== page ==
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Wednesday, January 2
Coker coaches like championship coach

By Bruce Feldman
ESPN The Magazine

PASADENA, Calif. -- Larry Coker doesn't look the part. With his slender frame, deep-set Bassett Hound eyes and big coffee-mug handle ears, he appears practically gaunt. Coker is also as unassuming as a picture in a hotel room. Big-time football coaches, we have come to believe, are dashing, robust characters with brash personas, like Steve Spurrier or Jon Gruden. Or Butch Davis.

But here he is, on the eve of leading Miami to a national title in his rookie season as a head coach, and you can see the 53-year-old career assistant is loving every second of his time in the spotlight. He is making jokes, spinning tales and coming off as downright folksy. Those who know him well know say he is one of the nicest people they've ever met. Coker loves meeting people and sharing stories, and before Wednesday's 45-minute media session was over, both of those things were obvious.

Larry Coker
Miami's Larry Coker is one win away from becoming the second rookie coach to go undefeated.
He admits he's still not fully aware what is on the line this week, of his chance to become just the second rookie coach in major-college history (joining Michigan's Bennie Oosterbaan from 1948) to go undefeated. "I honestly don't think the magnitude of all this has sunk in yet," he says.

But at the same time, he understands his worth to his program and what was involved in keying a national title run -- no matter how many All-Americans Miami has on its roster. "Could somebody else have stepped in and done it? I don't know. Maybe, but in reality, I don't think so," says Coker. "There would've been a new system, new numbering, not knowing the players, I think it would've been very difficult."

Coker wasn't Miami's first choice when Davis abruptly bolted for the NFL's Cleveland Browns in January. The school courted Wisconsin's Barry Alvarez, who had become close to Miami President Donna Shalala during her tenure at Wisconsin. But when contract talks between Alvarez and Miami bogged down, the Hurricanes looked inside.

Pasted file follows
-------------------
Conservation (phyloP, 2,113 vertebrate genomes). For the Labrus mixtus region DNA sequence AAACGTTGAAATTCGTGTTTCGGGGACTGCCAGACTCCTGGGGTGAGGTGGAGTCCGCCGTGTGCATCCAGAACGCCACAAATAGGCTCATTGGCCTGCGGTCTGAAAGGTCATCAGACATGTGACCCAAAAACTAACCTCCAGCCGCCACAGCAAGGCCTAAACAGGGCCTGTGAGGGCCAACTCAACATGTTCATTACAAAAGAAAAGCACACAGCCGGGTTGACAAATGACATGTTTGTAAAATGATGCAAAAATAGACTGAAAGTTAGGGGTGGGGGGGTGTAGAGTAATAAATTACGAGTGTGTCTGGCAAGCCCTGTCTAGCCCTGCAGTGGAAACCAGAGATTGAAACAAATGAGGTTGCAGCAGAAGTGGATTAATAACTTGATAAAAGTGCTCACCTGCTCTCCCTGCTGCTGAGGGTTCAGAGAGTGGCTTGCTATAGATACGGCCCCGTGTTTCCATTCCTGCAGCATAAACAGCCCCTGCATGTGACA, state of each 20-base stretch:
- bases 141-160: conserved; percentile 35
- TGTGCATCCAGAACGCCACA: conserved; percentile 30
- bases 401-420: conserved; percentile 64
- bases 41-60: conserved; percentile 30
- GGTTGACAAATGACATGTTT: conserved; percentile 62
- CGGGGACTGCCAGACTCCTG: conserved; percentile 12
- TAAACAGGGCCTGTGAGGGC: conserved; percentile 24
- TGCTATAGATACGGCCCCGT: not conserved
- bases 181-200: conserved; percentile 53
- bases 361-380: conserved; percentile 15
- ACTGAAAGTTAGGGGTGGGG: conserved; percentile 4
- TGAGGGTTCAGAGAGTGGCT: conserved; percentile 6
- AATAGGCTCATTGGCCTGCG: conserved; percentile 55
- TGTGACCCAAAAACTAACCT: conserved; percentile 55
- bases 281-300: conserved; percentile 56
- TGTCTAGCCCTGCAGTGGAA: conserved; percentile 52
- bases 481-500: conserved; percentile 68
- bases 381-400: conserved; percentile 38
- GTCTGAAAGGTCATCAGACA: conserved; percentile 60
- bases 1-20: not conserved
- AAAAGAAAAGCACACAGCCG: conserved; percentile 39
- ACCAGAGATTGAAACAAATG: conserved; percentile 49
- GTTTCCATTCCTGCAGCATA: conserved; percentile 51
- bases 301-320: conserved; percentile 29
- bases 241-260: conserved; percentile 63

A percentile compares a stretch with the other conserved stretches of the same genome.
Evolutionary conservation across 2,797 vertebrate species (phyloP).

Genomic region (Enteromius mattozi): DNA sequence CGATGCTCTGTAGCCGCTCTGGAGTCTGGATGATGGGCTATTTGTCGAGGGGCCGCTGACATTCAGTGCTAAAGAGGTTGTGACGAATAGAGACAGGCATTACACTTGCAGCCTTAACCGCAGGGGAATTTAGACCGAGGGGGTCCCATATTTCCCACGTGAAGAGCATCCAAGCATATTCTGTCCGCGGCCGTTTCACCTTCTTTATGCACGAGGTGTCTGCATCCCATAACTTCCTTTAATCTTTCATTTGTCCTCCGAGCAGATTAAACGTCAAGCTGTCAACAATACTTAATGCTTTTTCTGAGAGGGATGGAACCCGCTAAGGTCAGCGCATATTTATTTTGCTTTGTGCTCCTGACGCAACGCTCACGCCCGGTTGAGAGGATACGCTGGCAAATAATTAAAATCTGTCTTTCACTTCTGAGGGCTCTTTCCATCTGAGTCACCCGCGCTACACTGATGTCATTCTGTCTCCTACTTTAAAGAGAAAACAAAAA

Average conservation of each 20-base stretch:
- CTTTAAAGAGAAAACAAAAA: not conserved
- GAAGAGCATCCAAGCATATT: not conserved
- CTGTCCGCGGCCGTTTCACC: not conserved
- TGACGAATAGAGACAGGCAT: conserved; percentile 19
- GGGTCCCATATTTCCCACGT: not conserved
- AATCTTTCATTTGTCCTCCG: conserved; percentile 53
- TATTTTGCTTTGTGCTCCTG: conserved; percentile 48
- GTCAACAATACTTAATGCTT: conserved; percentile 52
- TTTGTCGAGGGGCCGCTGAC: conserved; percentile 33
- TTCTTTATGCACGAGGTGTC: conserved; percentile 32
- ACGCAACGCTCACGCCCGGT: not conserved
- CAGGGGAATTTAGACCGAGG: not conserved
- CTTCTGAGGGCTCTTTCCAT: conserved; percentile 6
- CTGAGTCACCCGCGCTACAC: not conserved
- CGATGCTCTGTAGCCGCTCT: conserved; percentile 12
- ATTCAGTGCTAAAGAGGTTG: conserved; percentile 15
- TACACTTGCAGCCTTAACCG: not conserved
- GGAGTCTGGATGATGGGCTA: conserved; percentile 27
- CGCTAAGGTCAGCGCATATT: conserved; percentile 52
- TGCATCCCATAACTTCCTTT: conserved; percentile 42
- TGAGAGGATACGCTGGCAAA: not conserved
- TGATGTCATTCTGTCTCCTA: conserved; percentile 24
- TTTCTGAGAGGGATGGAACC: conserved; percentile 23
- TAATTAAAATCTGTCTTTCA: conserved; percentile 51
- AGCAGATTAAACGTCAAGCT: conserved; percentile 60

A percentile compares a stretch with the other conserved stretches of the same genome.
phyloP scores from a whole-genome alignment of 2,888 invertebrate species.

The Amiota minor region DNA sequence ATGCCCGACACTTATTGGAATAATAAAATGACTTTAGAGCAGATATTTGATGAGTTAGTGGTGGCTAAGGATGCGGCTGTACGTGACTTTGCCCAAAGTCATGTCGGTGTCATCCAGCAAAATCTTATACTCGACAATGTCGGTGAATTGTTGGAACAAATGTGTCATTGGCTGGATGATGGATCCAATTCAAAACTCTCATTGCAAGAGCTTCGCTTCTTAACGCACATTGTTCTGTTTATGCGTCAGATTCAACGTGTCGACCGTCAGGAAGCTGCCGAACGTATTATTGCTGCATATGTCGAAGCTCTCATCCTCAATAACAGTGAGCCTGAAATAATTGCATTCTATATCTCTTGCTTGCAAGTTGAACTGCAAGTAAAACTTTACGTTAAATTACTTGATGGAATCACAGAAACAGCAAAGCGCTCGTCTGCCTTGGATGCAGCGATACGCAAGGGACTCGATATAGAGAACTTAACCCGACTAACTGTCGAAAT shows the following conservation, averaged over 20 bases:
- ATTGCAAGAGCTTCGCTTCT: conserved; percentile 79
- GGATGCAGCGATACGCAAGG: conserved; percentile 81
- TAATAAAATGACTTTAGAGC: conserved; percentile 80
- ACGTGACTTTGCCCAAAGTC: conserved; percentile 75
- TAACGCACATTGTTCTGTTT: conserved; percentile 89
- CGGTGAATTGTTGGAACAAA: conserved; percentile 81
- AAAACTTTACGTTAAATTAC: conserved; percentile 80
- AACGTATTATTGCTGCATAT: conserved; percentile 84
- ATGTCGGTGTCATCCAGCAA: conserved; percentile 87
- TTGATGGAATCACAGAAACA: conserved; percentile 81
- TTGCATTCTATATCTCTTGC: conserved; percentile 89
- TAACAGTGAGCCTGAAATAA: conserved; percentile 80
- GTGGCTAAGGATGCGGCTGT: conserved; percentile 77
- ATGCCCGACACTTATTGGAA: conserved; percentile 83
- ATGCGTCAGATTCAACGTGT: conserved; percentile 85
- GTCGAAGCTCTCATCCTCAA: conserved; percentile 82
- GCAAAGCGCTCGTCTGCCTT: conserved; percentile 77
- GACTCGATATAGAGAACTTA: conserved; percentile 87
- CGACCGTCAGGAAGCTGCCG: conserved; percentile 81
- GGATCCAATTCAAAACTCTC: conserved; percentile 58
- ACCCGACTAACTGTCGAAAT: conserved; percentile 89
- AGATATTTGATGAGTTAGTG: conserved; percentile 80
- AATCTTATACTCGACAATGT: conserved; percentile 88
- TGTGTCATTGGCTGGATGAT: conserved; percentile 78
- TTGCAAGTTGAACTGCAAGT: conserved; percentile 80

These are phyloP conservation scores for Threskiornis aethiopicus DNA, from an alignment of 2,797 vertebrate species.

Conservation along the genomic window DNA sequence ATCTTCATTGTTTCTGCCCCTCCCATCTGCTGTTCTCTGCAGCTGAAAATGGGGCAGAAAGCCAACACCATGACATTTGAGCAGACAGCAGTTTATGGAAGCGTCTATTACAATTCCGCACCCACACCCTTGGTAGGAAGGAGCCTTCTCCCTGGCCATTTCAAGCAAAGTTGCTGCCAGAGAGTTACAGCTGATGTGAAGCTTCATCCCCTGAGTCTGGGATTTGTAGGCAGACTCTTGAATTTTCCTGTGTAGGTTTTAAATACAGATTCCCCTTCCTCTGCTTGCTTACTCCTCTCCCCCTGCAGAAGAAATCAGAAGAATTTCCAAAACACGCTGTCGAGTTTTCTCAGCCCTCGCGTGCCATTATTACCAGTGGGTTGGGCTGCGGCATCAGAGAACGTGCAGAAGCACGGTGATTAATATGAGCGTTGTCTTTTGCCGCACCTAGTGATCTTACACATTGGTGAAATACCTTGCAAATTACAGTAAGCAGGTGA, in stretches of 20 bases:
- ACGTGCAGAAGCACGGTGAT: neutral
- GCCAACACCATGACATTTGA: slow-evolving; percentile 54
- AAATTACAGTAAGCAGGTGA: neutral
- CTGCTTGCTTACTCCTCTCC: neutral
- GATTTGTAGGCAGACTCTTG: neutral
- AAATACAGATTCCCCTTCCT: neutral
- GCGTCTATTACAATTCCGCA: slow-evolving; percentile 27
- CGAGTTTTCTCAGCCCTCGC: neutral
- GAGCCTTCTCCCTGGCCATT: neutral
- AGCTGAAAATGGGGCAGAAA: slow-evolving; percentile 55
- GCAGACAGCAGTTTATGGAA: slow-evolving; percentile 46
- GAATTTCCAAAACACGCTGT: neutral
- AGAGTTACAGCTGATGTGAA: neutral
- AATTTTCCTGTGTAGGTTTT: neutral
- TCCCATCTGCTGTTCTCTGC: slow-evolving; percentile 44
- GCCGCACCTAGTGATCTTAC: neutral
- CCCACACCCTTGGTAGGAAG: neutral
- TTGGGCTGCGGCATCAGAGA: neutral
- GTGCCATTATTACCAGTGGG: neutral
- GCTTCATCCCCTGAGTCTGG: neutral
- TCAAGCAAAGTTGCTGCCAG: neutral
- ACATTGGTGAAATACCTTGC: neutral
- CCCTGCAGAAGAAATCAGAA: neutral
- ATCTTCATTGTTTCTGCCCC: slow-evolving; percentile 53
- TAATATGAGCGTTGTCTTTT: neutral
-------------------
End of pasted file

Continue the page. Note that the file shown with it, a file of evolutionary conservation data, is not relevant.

Coker's candidacy was bolstered when a number of players pleaded his case with Hurricanes AD Paul Dee. The players were delighted when Dee gave Coker the job. "A lot of guys were adamant about Coach Coker," says QB Ken Dorsey. "We felt coach was a perfect fit."

But what ultimately had sold the Miami brass on Coker was when he showed them his plan to run a powerhouse program, his philosophy and the kind of staff he'd use to orchestrate a top team. Dee then asked Coker if he could save Miami's recruiting class in the eleventh hour, and Coker, looked him in the eye, and said "Yes, I can do that. I think we can save 90 percent of it."

He did better than that. Miami retained all over the dozen or so commitments, except for wide receiver Charles Murray, who bolted for N.C. State. Better still, Coker's presence atop the program helped UM snag TB Frank Gore, arguably the top recruit in its class, WR Roscoe Parrish, DT Orien Harris, TE Kellen Winslow Jr. and LB Rocky McIntosh.

Coker is still close to Butch Davis. He talked to him on Christmas Day and earlier this week. Coker realizes that even if Miami wins Thursday that many will say, Coker was merely a caretaker. That he won with someone else's players. Just as Miami's Dennis Erickson won in '89, his first season at UM, with Jimmy Johnson's old players. But while Coker says Davis deserves a lot of credit, he is quick to point that he and many of his assistants were the ones who recruited and landed all of that talent.

Coker is immensely popular with his players, offensive ones and defensive ones. But he doesn't hesitate to hammer home the discipline. Last week he suspended wide receiver Ethenic Sands from the Rose Bowl for an undisclosed violation of team rules.

Coker inherited his toughness from his mother, Vera, who survived breast cancer in the '60s. Now 84, she plans to be at the Rose Bowl when her son's team goes for the national title.

He has relied on that strength during a career that long seemed destined for obscurity. Over the years, Coker was a finalist in head-coaching searches at Tulsa and Oklahoma State. But even as he watched younger men land bigger head coaching jobs, Coker took the disappointments philosophically. In retrospect, he concedes he probably wasn't the right man for those job anyhow.

"I always somehow knew that I was going to be a head coach at this level," Coker said. "I didn't know where. I didn't know when or how. But I really believed that I would be a head coach. And I also resigned myself that, at my age, it might not happen."

As he gets set for Thursday, he already knows what the first part of his pregame pep talk will be inside the locker room in Pasadena: "Just let's be who we are. Don't try and play outside the lines. Let's be as good as we can be. But don't try to be more than we are."

For Larry Coker, that finally appears to be enough to get the job done.

Bruce Feldman covers college football for ESPN The Magazine. E-mail him at

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